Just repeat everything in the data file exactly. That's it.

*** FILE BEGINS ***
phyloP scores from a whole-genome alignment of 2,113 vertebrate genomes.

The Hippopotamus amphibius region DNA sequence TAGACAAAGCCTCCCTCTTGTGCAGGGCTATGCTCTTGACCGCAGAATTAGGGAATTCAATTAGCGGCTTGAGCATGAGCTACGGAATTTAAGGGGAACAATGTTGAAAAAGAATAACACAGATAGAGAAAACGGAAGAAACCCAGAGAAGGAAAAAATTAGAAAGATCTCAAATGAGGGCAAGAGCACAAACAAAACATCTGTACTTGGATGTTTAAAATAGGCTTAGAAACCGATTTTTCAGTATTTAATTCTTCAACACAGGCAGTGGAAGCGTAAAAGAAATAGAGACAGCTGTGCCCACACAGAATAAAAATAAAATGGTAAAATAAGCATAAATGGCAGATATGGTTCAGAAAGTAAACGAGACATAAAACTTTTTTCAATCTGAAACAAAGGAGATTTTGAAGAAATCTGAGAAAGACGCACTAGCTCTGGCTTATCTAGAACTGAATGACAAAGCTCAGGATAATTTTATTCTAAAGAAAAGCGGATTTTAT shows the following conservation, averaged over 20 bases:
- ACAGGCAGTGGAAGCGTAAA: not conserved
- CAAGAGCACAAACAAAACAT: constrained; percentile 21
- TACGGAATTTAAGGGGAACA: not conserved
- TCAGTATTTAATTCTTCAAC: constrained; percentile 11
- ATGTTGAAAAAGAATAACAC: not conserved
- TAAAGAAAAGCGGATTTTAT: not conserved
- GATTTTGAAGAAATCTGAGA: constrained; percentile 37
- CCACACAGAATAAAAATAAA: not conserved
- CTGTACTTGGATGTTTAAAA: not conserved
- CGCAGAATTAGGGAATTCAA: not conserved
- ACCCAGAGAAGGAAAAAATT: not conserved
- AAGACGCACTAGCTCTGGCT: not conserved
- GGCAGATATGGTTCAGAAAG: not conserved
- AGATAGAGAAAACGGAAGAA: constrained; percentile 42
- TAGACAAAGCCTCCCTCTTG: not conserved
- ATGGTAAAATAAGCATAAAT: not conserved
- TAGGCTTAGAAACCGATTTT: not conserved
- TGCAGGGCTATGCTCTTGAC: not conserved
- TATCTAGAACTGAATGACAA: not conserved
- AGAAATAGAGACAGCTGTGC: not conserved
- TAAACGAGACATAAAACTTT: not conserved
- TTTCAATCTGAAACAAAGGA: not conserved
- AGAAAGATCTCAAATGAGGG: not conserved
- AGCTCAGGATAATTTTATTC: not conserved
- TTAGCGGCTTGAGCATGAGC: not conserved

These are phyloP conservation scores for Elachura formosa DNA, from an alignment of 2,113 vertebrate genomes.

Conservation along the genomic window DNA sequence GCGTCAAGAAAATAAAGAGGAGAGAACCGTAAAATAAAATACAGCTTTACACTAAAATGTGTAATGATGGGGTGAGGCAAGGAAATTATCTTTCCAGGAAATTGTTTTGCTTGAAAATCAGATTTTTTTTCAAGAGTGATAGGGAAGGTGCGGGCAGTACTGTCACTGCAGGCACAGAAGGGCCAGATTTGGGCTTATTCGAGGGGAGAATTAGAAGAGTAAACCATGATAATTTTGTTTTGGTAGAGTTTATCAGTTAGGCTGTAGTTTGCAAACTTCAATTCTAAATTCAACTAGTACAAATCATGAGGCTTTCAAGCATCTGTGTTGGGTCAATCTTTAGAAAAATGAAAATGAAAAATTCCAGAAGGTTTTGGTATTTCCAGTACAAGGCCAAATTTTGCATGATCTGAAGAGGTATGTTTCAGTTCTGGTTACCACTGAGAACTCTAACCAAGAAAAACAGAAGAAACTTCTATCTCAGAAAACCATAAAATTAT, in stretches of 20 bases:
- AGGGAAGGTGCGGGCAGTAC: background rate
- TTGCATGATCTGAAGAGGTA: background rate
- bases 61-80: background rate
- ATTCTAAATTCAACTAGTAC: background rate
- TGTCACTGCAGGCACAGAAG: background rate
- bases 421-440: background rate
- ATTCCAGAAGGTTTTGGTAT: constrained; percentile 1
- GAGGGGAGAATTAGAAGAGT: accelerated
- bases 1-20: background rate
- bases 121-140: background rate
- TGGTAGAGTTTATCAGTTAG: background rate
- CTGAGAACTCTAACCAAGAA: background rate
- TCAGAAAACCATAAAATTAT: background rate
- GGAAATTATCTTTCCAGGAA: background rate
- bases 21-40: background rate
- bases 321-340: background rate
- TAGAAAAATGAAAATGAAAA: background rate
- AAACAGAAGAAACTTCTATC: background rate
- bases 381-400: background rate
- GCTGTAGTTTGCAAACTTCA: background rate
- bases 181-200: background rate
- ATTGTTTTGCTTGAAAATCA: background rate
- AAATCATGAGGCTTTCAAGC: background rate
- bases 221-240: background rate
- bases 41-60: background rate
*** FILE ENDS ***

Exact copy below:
phyloP scores from a whole-genome alignment of 2,113 vertebrate genomes.

The Hippopotamus amphibius region DNA sequence TAGACAAAGCCTCCCTCTTGTGCAGGGCTATGCTCTTGACCGCAGAATTAGGGAATTCAATTAGCGGCTTGAGCATGAGCTACGGAATTTAAGGGGAACAATGTTGAAAAAGAATAACACAGATAGAGAAAACGGAAGAAACCCAGAGAAGGAAAAAATTAGAAAGATCTCAAATGAGGGCAAGAGCACAAACAAAACATCTGTACTTGGATGTTTAAAATAGGCTTAGAAACCGATTTTTCAGTATTTAATTCTTCAACACAGGCAGTGGAAGCGTAAAAGAAATAGAGACAGCTGTGCCCACACAGAATAAAAATAAAATGGTAAAATAAGCATAAATGGCAGATATGGTTCAGAAAGTAAACGAGACATAAAACTTTTTTCAATCTGAAACAAAGGAGATTTTGAAGAAATCTGAGAAAGACGCACTAGCTCTGGCTTATCTAGAACTGAATGACAAAGCTCAGGATAATTTTATTCTAAAGAAAAGCGGATTTTAT shows the following conservation, averaged over 20 bases:
- ACAGGCAGTGGAAGCGTAAA: not conserved
- CAAGAGCACAAACAAAACAT: constrained; percentile 21
- TACGGAATTTAAGGGGAACA: not conserved
- TCAGTATTTAATTCTTCAAC: constrained; percentile 11
- ATGTTGAAAAAGAATAACAC: not conserved
- TAAAGAAAAGCGGATTTTAT: not conserved
- GATTTTGAAGAAATCTGAGA: constrained; percentile 37
- CCACACAGAATAAAAATAAA: not conserved
- CTGTACTTGGATGTTTAAAA: not conserved
- CGCAGAATTAGGGAATTCAA: not conserved
- ACCCAGAGAAGGAAAAAATT: not conserved
- AAGACGCACTAGCTCTGGCT: not conserved
- GGCAGATATGGTTCAGAAAG: not conserved
- AGATAGAGAAAACGGAAGAA: constrained; percentile 42
- TAGACAAAGCCTCCCTCTTG: not conserved
- ATGGTAAAATAAGCATAAAT: not conserved
- TAGGCTTAGAAACCGATTTT: not conserved
- TGCAGGGCTATGCTCTTGAC: not conserved
- TATCTAGAACTGAATGACAA: not conserved
- AGAAATAGAGACAGCTGTGC: not conserved
- TAAACGAGACATAAAACTTT: not conserved
- TTTCAATCTGAAACAAAGGA: not conserved
- AGAAAGATCTCAAATGAGGG: not conserved
- AGCTCAGGATAATTTTATTC: not conserved
- TTAGCGGCTTGAGCATGAGC: not conserved

These are phyloP conservation scores for Elachura formosa DNA, from an alignment of 2,113 vertebrate genomes.

Conservation along the genomic window DNA sequence GCGTCAAGAAAATAAAGAGGAGAGAACCGTAAAATAAAATACAGCTTTACACTAAAATGTGTAATGATGGGGTGAGGCAAGGAAATTATCTTTCCAGGAAATTGTTTTGCTTGAAAATCAGATTTTTTTTCAAGAGTGATAGGGAAGGTGCGGGCAGTACTGTCACTGCAGGCACAGAAGGGCCAGATTTGGGCTTATTCGAGGGGAGAATTAGAAGAGTAAACCATGATAATTTTGTTTTGGTAGAGTTTATCAGTTAGGCTGTAGTTTGCAAACTTCAATTCTAAATTCAACTAGTACAAATCATGAGGCTTTCAAGCATCTGTGTTGGGTCAATCTTTAGAAAAATGAAAATGAAAAATTCCAGAAGGTTTTGGTATTTCCAGTACAAGGCCAAATTTTGCATGATCTGAAGAGGTATGTTTCAGTTCTGGTTACCACTGAGAACTCTAACCAAGAAAAACAGAAGAAACTTCTATCTCAGAAAACCATAAAATTAT, in stretches of 20 bases:
- AGGGAAGGTGCGGGCAGTAC: background rate
- TTGCATGATCTGAAGAGGTA: background rate
- bases 61-80: background rate
- ATTCTAAATTCAACTAGTAC: background rate
- TGTCACTGCAGGCACAGAAG: background rate
- bases 421-440: background rate
- ATTCCAGAAGGTTTTGGTAT: constrained; percentile 1
- GAGGGGAGAATTAGAAGAGT: accelerated
- bases 1-20: background rate
- bases 121-140: background rate
- TGGTAGAGTTTATCAGTTAG: background rate
- CTGAGAACTCTAACCAAGAA: background rate
- TCAGAAAACCATAAAATTAT: background rate
- GGAAATTATCTTTCCAGGAA: background rate
- bases 21-40: background rate
- bases 321-340: background rate
- TAGAAAAATGAAAATGAAAA: background rate
- AAACAGAAGAAACTTCTATC: background rate
- bases 381-400: background rate
- GCTGTAGTTTGCAAACTTCA: background rate
- bases 181-200: background rate
- ATTGTTTTGCTTGAAAATCA: background rate
- AAATCATGAGGCTTTCAAGC: background rate
- bases 221-240: background rate
- bases 41-60: background rate